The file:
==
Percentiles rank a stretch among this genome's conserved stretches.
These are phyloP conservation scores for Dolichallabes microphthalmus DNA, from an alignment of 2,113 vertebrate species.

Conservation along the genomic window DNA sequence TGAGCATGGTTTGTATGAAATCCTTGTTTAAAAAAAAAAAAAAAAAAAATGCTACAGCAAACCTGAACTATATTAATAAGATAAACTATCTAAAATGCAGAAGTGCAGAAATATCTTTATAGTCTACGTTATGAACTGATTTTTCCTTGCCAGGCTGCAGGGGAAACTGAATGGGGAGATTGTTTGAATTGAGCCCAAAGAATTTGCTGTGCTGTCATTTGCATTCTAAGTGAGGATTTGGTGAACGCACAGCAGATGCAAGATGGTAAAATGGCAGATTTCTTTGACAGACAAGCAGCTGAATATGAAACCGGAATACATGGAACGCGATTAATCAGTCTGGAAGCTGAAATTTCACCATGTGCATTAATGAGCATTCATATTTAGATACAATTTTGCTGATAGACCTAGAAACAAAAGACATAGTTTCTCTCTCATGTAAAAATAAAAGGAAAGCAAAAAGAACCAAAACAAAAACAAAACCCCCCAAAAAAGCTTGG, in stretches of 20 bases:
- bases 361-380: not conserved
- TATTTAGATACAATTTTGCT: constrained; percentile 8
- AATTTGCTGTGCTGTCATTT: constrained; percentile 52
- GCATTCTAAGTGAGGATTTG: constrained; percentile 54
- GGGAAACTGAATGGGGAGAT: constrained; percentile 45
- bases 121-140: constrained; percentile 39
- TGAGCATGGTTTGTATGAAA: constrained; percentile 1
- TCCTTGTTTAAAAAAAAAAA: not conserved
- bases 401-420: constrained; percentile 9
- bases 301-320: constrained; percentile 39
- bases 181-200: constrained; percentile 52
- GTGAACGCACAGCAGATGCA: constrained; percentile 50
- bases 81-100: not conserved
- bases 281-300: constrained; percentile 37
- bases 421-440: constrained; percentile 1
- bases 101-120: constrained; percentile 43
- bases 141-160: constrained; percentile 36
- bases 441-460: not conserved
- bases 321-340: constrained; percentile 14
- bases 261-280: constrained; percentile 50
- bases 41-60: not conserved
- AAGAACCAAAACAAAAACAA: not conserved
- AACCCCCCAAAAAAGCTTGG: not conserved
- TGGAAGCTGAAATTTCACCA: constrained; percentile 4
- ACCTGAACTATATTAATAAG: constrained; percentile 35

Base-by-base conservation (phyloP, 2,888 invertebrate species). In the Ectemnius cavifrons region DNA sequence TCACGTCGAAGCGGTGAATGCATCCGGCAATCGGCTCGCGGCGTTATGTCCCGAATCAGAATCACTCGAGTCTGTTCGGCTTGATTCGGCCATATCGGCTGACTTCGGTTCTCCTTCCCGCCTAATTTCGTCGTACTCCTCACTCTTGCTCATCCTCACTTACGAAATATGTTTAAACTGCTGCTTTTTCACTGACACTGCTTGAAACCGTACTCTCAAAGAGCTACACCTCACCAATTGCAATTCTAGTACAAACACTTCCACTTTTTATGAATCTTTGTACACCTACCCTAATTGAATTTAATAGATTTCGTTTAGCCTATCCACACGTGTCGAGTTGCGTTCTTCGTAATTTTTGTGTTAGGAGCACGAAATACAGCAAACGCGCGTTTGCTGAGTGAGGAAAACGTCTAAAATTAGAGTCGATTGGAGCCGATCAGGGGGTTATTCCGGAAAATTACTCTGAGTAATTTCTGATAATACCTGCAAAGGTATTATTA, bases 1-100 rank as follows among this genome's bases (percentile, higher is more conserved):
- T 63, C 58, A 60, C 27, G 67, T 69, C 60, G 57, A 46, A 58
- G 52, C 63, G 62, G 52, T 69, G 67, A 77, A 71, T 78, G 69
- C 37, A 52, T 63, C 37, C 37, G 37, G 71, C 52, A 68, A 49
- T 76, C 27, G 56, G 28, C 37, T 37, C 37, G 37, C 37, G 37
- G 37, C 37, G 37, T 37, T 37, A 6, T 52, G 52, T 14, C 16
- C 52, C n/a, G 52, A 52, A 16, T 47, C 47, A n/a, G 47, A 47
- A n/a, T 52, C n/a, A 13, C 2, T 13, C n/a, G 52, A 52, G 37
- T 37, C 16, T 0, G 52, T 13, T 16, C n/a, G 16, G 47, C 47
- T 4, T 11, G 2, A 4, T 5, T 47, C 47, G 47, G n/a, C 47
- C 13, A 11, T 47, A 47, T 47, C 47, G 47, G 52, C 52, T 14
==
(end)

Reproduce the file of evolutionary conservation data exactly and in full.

Percentiles rank a stretch among this genome's conserved stretches.
These are phyloP conservation scores for Dolichallabes microphthalmus DNA, from an alignment of 2,113 vertebrate species.

Conservation along the genomic window DNA sequence TGAGCATGGTTTGTATGAAATCCTTGTTTAAAAAAAAAAAAAAAAAAAATGCTACAGCAAACCTGAACTATATTAATAAGATAAACTATCTAAAATGCAGAAGTGCAGAAATATCTTTATAGTCTACGTTATGAACTGATTTTTCCTTGCCAGGCTGCAGGGGAAACTGAATGGGGAGATTGTTTGAATTGAGCCCAAAGAATTTGCTGTGCTGTCATTTGCATTCTAAGTGAGGATTTGGTGAACGCACAGCAGATGCAAGATGGTAAAATGGCAGATTTCTTTGACAGACAAGCAGCTGAATATGAAACCGGAATACATGGAACGCGATTAATCAGTCTGGAAGCTGAAATTTCACCATGTGCATTAATGAGCATTCATATTTAGATACAATTTTGCTGATAGACCTAGAAACAAAAGACATAGTTTCTCTCTCATGTAAAAATAAAAGGAAAGCAAAAAGAACCAAAACAAAAACAAAACCCCCCAAAAAAGCTTGG, in stretches of 20 bases:
- bases 361-380: not conserved
- TATTTAGATACAATTTTGCT: constrained; percentile 8
- AATTTGCTGTGCTGTCATTT: constrained; percentile 52
- GCATTCTAAGTGAGGATTTG: constrained; percentile 54
- GGGAAACTGAATGGGGAGAT: constrained; percentile 45
- bases 121-140: constrained; percentile 39
- TGAGCATGGTTTGTATGAAA: constrained; percentile 1
- TCCTTGTTTAAAAAAAAAAA: not conserved
- bases 401-420: constrained; percentile 9
- bases 301-320: constrained; percentile 39
- bases 181-200: constrained; percentile 52
- GTGAACGCACAGCAGATGCA: constrained; percentile 50
- bases 81-100: not conserved
- bases 281-300: constrained; percentile 37
- bases 421-440: constrained; percentile 1
- bases 101-120: constrained; percentile 43
- bases 141-160: constrained; percentile 36
- bases 441-460: not conserved
- bases 321-340: constrained; percentile 14
- bases 261-280: constrained; percentile 50
- bases 41-60: not conserved
- AAGAACCAAAACAAAAACAA: not conserved
- AACCCCCCAAAAAAGCTTGG: not conserved
- TGGAAGCTGAAATTTCACCA: constrained; percentile 4
- ACCTGAACTATATTAATAAG: constrained; percentile 35

Base-by-base conservation (phyloP, 2,888 invertebrate species). In the Ectemnius cavifrons region DNA sequence TCACGTCGAAGCGGTGAATGCATCCGGCAATCGGCTCGCGGCGTTATGTCCCGAATCAGAATCACTCGAGTCTGTTCGGCTTGATTCGGCCATATCGGCTGACTTCGGTTCTCCTTCCCGCCTAATTTCGTCGTACTCCTCACTCTTGCTCATCCTCACTTACGAAATATGTTTAAACTGCTGCTTTTTCACTGACACTGCTTGAAACCGTACTCTCAAAGAGCTACACCTCACCAATTGCAATTCTAGTACAAACACTTCCACTTTTTATGAATCTTTGTACACCTACCCTAATTGAATTTAATAGATTTCGTTTAGCCTATCCACACGTGTCGAGTTGCGTTCTTCGTAATTTTTGTGTTAGGAGCACGAAATACAGCAAACGCGCGTTTGCTGAGTGAGGAAAACGTCTAAAATTAGAGTCGATTGGAGCCGATCAGGGGGTTATTCCGGAAAATTACTCTGAGTAATTTCTGATAATACCTGCAAAGGTATTATTA, bases 1-100 rank as follows among this genome's bases (percentile, higher is more conserved):
- T 63, C 58, A 60, C 27, G 67, T 69, C 60, G 57, A 46, A 58
- G 52, C 63, G 62, G 52, T 69, G 67, A 77, A 71, T 78, G 69
- C 37, A 52, T 63, C 37, C 37, G 37, G 71, C 52, A 68, A 49
- T 76, C 27, G 56, G 28, C 37, T 37, C 37, G 37, C 37, G 37
- G 37, C 37, G 37, T 37, T 37, A 6, T 52, G 52, T 14, C 16
- C 52, C n/a, G 52, A 52, A 16, T 47, C 47, A n/a, G 47, A 47
- A n/a, T 52, C n/a, A 13, C 2, T 13, C n/a, G 52, A 52, G 37
- T 37, C 16, T 0, G 52, T 13, T 16, C n/a, G 16, G 47, C 47
- T 4, T 11, G 2, A 4, T 5, T 47, C 47, G 47, G n/a, C 47
- C 13, A 11, T 47, A 47, T 47, C 47, G 47, G 52, C 52, T 14